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Disco to Boost Production with New Hiroshima Plant Amid Rising Semiconductor Demand

Disco's strategic expansion in Kure aims to increase cut-off wheel production 14-fold by 2035, catering to a booming global semiconductor market
Japan
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Disco, a leading manufacturer of chipmaking equipment, has announced plans to significantly ramp up its production capabilities with a new facility in Kure, Hiroshima Prefecture. This move is aimed at meeting the surging demand in the semiconductor industry, particularly for components essential in processing wafers.

The new plant is set to manufacture cut-off wheels, crucial in dicing, grinding, and polishing processes. This expansion will remarkably increase Disco’s output capacity by 14 times by 2035. The projected investment for this venture is over 40 billion yen ($276 million), with construction expected to commence as early as 2025.

Kazuma Sekiya, CEO of Disco, emphasized the importance of taking a proactive approach to anticipate and meet the expected rise in demand. Disco, which holds a leading global position in machines that perform these critical processing steps, will now enhance its ability to supply the high-speed cut-off wheels made of diamonds. These wheels are integral to processing circuit-formed substrates and require periodic replacement due to wear and tear.

This strategic expansion follows Disco’s acquisition of an adjacent lot next to its existing plant in Kure. The company’s plans include the construction of three facilities by around 2035, with equipment from the current plant being transferred to the new buildings.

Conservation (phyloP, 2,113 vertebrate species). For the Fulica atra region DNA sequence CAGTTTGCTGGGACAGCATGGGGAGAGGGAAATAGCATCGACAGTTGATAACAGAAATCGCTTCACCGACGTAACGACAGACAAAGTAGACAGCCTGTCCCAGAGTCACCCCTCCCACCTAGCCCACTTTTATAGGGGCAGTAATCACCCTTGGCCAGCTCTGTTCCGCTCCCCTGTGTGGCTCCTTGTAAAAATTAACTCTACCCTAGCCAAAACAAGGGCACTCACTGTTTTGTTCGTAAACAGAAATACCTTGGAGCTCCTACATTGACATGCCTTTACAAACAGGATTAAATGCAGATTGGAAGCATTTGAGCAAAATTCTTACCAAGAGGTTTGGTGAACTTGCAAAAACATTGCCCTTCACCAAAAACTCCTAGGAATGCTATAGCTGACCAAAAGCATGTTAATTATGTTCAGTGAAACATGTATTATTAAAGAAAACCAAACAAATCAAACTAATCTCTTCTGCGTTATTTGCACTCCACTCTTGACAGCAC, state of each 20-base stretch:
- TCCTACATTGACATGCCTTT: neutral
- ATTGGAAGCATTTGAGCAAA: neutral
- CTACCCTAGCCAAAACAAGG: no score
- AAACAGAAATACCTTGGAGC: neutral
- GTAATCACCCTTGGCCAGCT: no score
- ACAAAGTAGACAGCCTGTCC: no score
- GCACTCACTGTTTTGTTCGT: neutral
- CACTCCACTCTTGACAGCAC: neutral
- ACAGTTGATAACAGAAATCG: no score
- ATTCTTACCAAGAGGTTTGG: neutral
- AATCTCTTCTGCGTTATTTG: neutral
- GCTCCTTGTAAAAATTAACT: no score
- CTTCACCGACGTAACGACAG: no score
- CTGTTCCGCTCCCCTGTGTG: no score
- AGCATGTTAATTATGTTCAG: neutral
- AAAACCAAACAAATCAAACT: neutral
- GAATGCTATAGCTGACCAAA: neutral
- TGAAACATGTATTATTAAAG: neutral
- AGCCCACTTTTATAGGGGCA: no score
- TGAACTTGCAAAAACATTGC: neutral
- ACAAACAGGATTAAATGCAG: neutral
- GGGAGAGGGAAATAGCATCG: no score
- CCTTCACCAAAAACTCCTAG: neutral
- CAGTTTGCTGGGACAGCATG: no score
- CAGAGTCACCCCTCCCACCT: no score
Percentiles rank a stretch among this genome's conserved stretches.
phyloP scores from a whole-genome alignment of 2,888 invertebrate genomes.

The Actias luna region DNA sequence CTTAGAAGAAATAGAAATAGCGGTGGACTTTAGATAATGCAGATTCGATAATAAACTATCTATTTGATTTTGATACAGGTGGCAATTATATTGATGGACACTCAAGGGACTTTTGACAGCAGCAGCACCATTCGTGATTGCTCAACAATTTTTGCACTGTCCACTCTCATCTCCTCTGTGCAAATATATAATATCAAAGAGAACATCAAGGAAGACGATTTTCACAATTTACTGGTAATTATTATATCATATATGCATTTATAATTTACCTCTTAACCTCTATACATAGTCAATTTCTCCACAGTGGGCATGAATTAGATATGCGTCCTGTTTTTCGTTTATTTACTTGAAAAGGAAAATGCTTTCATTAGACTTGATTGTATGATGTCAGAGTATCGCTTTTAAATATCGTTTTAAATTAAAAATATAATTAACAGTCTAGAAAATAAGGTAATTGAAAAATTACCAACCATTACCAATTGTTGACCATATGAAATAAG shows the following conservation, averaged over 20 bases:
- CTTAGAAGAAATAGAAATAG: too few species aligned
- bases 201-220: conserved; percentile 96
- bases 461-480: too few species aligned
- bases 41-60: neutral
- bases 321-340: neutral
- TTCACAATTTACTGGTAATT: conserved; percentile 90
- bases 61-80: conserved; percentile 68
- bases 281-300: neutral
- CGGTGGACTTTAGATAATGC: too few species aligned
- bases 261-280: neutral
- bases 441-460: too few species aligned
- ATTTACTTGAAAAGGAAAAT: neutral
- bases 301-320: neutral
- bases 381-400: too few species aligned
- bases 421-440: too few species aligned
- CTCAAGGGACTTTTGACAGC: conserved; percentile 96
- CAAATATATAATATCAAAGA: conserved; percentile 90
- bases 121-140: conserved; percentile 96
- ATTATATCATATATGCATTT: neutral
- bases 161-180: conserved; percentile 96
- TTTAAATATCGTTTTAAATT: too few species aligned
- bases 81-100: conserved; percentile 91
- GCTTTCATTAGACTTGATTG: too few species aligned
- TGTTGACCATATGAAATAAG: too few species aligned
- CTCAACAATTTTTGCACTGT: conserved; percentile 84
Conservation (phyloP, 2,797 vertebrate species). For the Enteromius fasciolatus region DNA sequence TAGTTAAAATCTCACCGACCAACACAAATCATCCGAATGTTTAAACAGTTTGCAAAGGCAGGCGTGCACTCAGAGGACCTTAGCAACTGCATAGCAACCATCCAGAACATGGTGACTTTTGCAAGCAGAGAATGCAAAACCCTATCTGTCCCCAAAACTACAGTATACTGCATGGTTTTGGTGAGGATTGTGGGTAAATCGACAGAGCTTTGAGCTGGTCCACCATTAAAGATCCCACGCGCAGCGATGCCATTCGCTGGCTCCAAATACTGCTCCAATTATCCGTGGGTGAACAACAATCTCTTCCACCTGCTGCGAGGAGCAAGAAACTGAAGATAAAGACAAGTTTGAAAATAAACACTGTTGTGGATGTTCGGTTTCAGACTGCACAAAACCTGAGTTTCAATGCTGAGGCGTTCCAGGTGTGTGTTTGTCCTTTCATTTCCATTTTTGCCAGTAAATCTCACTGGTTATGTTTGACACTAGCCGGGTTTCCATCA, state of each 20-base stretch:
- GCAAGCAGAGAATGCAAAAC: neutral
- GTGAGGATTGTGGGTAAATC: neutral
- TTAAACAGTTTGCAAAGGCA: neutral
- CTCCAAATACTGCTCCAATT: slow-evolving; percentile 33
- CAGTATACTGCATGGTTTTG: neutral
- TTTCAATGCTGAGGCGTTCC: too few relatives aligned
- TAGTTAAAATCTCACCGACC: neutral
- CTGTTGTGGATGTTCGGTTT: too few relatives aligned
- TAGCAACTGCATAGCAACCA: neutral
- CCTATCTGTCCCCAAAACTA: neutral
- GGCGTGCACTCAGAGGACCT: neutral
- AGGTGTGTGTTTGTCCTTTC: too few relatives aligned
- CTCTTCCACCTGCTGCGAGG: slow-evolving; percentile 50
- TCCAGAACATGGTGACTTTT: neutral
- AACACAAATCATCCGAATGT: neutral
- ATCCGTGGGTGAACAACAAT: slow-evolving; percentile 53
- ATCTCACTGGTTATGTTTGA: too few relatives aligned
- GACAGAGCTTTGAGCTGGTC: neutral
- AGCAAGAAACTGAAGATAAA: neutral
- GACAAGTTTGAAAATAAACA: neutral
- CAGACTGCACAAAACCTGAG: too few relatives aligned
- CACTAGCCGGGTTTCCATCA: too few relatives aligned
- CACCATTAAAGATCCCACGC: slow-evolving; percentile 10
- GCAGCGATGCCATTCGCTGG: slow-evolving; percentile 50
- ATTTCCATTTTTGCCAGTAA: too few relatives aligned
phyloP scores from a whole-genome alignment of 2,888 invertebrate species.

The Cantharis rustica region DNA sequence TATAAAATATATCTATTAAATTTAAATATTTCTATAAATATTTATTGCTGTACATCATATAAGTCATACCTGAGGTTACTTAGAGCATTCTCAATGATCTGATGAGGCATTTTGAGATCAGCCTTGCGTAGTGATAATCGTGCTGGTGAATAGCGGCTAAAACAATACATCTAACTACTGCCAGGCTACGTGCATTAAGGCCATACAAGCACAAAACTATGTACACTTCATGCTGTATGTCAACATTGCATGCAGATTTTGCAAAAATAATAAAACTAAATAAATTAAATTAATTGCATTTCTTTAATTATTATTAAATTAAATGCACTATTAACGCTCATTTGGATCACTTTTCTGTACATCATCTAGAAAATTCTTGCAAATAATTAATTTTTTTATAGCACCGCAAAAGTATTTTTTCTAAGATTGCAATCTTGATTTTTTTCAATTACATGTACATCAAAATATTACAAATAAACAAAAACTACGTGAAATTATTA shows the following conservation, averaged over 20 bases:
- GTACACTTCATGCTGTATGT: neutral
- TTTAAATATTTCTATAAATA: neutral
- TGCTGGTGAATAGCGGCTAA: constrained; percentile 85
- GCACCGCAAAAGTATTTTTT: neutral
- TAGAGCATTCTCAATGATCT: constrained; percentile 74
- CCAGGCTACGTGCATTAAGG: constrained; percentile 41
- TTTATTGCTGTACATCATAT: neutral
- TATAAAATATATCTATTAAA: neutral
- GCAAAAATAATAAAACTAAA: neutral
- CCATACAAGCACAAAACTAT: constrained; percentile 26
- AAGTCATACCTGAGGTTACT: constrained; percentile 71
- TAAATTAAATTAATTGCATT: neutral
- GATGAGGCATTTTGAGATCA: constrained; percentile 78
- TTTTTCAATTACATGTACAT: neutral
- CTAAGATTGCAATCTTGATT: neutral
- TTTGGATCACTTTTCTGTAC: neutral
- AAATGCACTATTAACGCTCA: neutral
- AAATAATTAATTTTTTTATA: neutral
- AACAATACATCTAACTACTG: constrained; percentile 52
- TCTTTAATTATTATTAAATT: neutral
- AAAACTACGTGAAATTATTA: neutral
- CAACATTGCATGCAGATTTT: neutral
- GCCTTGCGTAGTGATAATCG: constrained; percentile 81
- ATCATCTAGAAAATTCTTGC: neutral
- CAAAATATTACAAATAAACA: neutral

The expansion is timely, as the global semiconductor market is poised for significant growth. According to the trade organization SEMI, the market is expected to double to $1 trillion by 2030, driven largely by advancements in artificial intelligence and 5G communications.

For equipment makers like Disco, replacement parts such as cut-off wheels are not only high-margin items but also provide a stable revenue stream. This is particularly notable in Disco’s case, where replacement parts accounted for 20% of its record sales of 284.1 billion yen in the fiscal year ending March 2023. Over the past decade, sales from these parts have tripled.

The semiconductor industry is known for its cyclical nature, with periods of upturns and downturns every three to four years. Even during downturns, when chipmakers may reduce investment, the demand for replacement parts remains consistent, making Disco’s focus on this segment a strategically sound decision.

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